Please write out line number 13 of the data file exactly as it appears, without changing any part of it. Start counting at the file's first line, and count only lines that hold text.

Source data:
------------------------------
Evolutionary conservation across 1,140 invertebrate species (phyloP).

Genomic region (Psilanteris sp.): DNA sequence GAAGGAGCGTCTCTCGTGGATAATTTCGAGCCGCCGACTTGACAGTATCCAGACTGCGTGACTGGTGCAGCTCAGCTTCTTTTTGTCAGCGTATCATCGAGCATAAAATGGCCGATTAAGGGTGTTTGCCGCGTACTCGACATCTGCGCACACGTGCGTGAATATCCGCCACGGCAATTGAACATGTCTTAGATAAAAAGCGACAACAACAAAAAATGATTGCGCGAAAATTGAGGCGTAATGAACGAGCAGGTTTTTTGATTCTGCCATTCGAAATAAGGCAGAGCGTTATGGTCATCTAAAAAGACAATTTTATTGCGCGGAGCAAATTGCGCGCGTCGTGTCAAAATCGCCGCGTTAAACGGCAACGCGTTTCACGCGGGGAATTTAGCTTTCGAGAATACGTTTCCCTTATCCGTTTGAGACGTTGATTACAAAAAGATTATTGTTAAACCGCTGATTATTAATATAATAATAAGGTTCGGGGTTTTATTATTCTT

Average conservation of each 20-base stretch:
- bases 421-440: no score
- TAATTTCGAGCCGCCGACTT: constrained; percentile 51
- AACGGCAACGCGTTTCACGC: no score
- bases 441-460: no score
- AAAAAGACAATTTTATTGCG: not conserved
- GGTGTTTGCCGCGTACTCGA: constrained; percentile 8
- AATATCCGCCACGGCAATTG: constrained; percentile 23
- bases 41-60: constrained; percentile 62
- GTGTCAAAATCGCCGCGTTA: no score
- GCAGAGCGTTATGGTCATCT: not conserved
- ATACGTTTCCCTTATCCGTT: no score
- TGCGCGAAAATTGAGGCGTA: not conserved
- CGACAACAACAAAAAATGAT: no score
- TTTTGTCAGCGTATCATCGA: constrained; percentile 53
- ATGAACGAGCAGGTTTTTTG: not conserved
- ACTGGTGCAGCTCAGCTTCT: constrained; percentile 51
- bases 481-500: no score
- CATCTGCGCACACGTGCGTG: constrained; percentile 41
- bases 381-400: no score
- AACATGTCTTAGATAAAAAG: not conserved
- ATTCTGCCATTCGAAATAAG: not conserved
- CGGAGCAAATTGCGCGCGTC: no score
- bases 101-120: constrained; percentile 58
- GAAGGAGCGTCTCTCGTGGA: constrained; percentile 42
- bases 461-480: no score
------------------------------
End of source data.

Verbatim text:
- GCAGAGCGTTATGGTCATCT: not conserved